Methylene blue (MB, methylthioninium chloride) is a phenothiazine that crosses the blood brain barrier and acts as a redox cycler. Among its beneficial properties are its abilities to act as an antioxidant, to reduce tau protein aggregation and to improve energy metabolism. These actions are of particular interest for the treatment of neurodegenerative diseases with tau protein aggregates known as tauopathies. The present study examined the effects of MB in the P301S mouse model of tauopathy. Both 4 mg/kg MB (low dose) and 40 mg/kg MB (high dose) were administered in the diet ad libitum from 1 to 10 months of age. We assessed behavior, tau pathology, oxidative damage, inflammation and numbers of mitochondria. MB improved the behavioral abnormalities and reduced tau pathology, inflammation and oxidative damage in the P301S mice. These beneficial effects were associated with increased expression of genes regulated by NF-E2-related factor 2 (Nrf2)/antioxidant response element (ARE), which play an important role in antioxidant defenses, preventing protein aggregation, and reducing inflammation. The activation of Nrf2/ARE genes is neuroprotective in other transgenic mouse models of neurodegenerative diseases and it appears to be an important mediator of the neuroprotective effects of MB in P301S mice. Moreover, we used Nrf2 knock out fibroblasts to show that the upregulation of Nrf2/ARE genes by MB is Nrf2 dependent and not due to secondary effects of the compound. These findings provide further evidence that MB has important neuroprotective effects that may be beneficial in the treatment of human neurodegenerative diseases with tau pathology.
The peroxisome proliferator-activated receptor ? coactivator 1-? (PGC-1?) interacts with various transcription factors involved in energy metabolism and in the regulation of mitochondrial biogenesis. PGC-1? mRNA levels are reduced in a number of neurodegenerative diseases and contribute to disease pathogenesis, since increased levels ameliorate behavioral defects and neuropathology of Huntington's disease, Parkinson's disease, and amyotrophic lateral sclerosis. PGC-1? and its downstream targets are reduced both in postmortem brain tissue of patients with Alzheimer's disease (AD) and in transgenic mouse models of AD. Therefore, we investigated whether increased expression of PGC-1? would exert beneficial effects in the Tg19959 transgenic mouse model of AD; Tg19959 mice express the human amyloid precursor gene (APP) with 2 familial AD mutations and develop increased ?-amyloid levels, plaque deposition, and memory deficits by 2-3 mo of age. Rather than an improvement, the cross of the Tg19959 mice with mice overexpressing human PGC-1? exacerbated amyloid and tau accumulation. This was accompanied by an impairment of proteasome activity. PGC-1? overexpression induced mitochondrial abnormalities, neuronal cell death, and an exacerbation of behavioral hyperactivity in the Tg19959 mice. These findings show that PGC-1? overexpression exacerbates the neuropathological and behavioral deficits that occur in transgenic mice with mutations in APP that are associated with human AD.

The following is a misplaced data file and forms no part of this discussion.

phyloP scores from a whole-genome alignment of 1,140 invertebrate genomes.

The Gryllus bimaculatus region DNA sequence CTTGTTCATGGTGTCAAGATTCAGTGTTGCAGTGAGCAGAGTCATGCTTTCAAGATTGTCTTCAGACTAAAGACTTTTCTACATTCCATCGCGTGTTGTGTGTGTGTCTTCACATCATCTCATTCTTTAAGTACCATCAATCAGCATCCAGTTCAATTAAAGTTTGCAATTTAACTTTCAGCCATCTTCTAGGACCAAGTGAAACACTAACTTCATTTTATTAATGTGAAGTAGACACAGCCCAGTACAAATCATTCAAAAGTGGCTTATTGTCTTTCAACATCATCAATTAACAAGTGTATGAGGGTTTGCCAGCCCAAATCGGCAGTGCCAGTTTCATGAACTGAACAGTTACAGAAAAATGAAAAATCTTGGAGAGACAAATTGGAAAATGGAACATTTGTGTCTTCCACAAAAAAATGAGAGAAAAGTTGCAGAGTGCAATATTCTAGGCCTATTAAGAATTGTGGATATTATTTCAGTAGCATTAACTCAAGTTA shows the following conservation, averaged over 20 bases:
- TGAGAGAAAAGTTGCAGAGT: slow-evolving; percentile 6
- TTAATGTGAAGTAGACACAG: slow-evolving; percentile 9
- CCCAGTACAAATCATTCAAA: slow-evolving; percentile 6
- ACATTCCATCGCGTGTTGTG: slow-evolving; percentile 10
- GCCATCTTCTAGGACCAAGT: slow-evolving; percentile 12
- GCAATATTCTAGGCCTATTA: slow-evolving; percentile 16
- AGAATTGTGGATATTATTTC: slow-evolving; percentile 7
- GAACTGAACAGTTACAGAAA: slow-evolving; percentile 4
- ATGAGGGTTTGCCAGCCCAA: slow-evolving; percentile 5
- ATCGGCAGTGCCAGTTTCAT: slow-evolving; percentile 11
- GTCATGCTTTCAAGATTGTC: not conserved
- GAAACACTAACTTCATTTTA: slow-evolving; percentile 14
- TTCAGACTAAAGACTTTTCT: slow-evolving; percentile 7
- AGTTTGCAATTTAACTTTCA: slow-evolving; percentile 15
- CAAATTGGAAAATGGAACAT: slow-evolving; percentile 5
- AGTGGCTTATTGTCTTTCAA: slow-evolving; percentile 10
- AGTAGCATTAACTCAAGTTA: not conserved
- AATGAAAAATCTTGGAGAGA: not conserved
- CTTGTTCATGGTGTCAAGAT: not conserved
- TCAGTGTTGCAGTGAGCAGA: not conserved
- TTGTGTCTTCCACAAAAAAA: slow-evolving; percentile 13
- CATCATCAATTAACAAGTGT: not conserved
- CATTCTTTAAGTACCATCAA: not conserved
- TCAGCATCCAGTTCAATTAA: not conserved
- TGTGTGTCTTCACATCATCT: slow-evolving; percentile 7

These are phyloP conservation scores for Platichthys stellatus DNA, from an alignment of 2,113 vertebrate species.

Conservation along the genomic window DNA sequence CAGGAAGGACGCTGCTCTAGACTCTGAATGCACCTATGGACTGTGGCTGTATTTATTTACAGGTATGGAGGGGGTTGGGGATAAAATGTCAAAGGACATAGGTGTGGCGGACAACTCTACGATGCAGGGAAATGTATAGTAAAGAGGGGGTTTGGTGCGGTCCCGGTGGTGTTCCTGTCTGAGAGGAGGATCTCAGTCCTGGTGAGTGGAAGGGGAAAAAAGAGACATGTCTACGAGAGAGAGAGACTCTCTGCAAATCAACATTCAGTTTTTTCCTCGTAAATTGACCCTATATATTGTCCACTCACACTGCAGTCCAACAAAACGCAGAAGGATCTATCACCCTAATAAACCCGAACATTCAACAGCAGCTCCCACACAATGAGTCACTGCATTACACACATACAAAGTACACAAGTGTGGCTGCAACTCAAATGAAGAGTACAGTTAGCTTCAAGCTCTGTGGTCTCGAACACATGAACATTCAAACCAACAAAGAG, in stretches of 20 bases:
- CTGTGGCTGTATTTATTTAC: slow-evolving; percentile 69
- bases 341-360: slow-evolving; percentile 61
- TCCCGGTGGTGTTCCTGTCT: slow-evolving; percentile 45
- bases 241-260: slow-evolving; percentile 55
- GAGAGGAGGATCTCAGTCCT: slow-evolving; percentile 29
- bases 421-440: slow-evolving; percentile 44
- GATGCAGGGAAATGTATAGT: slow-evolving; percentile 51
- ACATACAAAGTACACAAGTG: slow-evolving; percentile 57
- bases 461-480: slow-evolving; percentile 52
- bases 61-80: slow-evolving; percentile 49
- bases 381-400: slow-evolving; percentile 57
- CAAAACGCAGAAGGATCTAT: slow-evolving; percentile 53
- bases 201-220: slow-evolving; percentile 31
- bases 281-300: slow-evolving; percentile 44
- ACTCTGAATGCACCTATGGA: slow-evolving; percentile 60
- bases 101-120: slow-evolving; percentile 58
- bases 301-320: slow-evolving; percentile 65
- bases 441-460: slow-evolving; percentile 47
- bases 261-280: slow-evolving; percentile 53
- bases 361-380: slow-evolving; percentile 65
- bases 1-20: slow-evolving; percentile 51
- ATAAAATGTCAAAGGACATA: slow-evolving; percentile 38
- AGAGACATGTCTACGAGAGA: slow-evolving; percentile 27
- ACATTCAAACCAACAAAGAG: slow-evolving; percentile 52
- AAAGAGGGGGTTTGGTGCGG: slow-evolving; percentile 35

A central question in Alzheimers disease (AD) research is what role ?-amyloid peptide (A?) plays in synaptic dysfunction. Synaptic activity increases A? secretion, potentially inhibiting synapses, but also decreases intraneuronal A?, protecting synapses. We now show that levels of secreted A? fall with time in culture in neurons of AD-transgenic mice, but not wild-type mice. Moreover, the ability of synaptic activity to elevate secreted A? and reduce intraneuronal A? becomes impaired in AD-transgenic but not wild-type neurons with time in culture. We demonstrate that synaptic activity promotes an increase in the A?-degrading protease neprilysin at the cell surface and a concomitant increase in colocalization with A?42. Remarkably, AD-transgenic but not wild-type neurons show reduced levels of neprilysin with time in culture. This impaired ability to secrete A? and reduce intraneuronal A? has important implications for the pathogenesis and treatment of AD.
Alzheimers disease, the most common neurodegenerative disease, is characterized by a progressive loss of synapses and accumulation of amyloid-beta (A?) peptides in the brain. Previous studies demonstrated that acute increase in synaptic activity in cultured hippocampal slices and mouse brains (Cirrito et al. Neuron 48: 913-922, 2005; Kamenetz et al. Neuron 37: 925-937, 2003) enhanced secretion of A?. Since synaptic activity promotes A? secretion, it could also affect the trafficking and processing of its precursor, the amyloid precursor protein (APP). Here, we describe a method to investigate the effect of acute synaptic activation on APP trafficking within dendrites.